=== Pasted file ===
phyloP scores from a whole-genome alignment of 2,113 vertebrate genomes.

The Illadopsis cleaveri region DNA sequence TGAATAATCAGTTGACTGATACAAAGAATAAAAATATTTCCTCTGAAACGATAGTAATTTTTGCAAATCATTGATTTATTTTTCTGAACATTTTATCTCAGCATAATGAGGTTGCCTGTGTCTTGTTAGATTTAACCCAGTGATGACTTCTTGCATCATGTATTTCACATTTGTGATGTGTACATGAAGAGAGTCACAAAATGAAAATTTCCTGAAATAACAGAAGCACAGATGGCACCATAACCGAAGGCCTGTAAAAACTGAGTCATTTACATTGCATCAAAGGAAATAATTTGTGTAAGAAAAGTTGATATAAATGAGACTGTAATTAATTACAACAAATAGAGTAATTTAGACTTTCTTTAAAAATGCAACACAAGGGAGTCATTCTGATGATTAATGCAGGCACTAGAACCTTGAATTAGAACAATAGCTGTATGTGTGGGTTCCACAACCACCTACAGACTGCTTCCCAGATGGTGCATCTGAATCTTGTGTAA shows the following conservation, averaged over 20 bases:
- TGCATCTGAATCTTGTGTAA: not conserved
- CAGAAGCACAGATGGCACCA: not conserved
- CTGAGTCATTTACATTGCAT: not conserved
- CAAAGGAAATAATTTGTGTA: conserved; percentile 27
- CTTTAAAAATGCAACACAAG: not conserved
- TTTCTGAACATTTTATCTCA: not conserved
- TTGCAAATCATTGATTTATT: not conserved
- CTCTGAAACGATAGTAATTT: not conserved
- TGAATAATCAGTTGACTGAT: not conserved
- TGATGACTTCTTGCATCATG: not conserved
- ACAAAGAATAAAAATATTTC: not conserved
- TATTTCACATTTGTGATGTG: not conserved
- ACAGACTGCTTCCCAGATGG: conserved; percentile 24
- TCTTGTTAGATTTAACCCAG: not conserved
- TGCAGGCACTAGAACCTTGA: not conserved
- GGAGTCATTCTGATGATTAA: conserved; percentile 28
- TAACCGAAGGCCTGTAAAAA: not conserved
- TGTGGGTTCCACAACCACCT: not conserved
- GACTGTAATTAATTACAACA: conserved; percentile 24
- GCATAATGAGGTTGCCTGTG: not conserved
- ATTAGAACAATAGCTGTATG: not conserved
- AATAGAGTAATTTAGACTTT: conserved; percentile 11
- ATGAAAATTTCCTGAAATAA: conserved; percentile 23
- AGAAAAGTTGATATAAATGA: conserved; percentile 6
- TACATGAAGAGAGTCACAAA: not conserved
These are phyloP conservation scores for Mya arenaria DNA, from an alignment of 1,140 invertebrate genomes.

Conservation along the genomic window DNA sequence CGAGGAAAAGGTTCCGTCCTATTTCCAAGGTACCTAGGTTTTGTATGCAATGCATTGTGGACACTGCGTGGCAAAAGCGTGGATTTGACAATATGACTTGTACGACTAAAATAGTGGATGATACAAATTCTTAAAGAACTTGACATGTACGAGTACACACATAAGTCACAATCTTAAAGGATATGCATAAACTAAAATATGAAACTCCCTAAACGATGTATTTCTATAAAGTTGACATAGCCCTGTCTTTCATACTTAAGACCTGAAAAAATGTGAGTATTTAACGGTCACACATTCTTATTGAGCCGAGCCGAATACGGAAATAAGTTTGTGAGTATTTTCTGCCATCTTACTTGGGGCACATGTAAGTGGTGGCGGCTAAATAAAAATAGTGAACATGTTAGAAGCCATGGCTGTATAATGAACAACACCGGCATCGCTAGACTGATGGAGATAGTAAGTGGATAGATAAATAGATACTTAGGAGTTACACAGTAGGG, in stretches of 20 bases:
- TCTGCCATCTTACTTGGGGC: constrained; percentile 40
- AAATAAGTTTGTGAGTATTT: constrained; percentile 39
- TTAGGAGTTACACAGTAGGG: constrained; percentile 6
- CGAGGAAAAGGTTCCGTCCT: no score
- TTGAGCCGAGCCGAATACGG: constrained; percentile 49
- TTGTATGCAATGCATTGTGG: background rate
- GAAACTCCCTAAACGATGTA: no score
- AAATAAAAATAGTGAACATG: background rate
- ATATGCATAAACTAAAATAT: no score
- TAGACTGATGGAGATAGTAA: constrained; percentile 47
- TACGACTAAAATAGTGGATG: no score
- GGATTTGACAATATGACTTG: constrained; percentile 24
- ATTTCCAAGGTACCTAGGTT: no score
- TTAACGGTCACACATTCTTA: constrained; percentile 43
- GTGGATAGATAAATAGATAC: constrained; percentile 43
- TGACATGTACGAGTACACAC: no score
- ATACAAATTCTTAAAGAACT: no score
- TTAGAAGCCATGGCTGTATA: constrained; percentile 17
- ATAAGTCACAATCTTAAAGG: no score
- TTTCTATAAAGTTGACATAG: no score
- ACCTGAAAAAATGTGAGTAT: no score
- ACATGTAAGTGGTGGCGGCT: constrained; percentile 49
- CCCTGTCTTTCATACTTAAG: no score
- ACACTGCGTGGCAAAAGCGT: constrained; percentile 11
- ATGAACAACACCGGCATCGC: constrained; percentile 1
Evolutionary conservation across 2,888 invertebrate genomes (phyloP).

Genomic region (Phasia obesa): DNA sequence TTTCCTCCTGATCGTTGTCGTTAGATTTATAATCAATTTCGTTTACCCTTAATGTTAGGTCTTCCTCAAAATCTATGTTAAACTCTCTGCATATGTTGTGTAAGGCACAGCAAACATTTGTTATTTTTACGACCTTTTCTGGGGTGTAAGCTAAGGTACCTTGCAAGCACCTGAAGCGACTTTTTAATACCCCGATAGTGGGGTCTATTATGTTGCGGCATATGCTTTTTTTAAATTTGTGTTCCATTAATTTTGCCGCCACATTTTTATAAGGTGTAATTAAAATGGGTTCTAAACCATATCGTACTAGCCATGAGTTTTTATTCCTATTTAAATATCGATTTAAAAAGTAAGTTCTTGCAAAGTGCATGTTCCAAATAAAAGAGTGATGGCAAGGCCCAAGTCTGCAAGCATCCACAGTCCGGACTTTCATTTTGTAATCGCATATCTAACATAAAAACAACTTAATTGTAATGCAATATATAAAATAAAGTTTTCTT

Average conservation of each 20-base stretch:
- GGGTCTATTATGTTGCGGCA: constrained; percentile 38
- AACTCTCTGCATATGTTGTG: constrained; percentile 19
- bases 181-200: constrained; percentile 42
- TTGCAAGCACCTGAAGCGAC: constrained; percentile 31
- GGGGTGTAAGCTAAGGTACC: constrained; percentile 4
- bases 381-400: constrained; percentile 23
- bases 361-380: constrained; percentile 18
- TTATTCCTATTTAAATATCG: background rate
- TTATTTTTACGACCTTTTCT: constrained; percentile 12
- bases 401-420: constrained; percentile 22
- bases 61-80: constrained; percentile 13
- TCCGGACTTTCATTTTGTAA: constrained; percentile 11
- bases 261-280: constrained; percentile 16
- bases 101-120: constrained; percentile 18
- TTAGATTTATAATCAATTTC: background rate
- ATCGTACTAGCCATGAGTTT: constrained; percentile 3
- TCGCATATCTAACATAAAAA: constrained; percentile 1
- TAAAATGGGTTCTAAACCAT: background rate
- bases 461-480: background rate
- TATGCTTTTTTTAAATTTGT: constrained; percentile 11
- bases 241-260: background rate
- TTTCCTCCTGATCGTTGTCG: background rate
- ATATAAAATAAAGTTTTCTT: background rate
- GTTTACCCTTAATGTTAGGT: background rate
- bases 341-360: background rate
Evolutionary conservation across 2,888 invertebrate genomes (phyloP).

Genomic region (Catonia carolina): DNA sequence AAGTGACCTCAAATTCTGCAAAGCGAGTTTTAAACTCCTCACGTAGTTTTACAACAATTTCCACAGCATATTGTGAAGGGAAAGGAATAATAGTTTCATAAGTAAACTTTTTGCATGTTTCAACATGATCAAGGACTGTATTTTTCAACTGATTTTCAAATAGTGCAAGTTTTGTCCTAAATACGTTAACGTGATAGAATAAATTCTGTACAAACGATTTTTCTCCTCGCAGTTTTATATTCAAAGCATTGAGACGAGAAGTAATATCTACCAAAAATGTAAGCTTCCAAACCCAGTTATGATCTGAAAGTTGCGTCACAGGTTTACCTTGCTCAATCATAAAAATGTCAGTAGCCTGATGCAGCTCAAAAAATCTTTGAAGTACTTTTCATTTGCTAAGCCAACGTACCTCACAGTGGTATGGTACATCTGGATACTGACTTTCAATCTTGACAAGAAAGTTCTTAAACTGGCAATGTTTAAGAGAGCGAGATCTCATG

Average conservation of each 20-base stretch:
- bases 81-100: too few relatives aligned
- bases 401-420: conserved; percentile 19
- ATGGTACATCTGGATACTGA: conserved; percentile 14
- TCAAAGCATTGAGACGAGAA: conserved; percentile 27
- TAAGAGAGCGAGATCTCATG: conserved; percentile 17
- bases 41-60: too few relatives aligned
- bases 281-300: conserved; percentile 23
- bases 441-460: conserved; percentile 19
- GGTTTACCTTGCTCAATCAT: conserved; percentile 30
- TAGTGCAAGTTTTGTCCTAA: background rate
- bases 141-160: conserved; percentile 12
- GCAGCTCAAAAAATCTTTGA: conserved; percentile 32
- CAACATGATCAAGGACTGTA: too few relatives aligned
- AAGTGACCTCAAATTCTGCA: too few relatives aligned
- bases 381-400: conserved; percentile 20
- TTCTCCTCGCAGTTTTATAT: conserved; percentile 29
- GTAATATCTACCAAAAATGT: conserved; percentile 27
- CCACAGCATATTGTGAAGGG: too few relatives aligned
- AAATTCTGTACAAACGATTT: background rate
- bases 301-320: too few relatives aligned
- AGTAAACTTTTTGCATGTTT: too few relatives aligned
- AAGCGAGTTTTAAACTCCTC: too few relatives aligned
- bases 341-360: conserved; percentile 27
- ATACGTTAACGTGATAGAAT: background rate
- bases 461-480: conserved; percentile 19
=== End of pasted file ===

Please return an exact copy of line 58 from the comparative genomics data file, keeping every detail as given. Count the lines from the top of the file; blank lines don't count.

- GGGTCTATTATGTTGCGGCA: constrained; percentile 38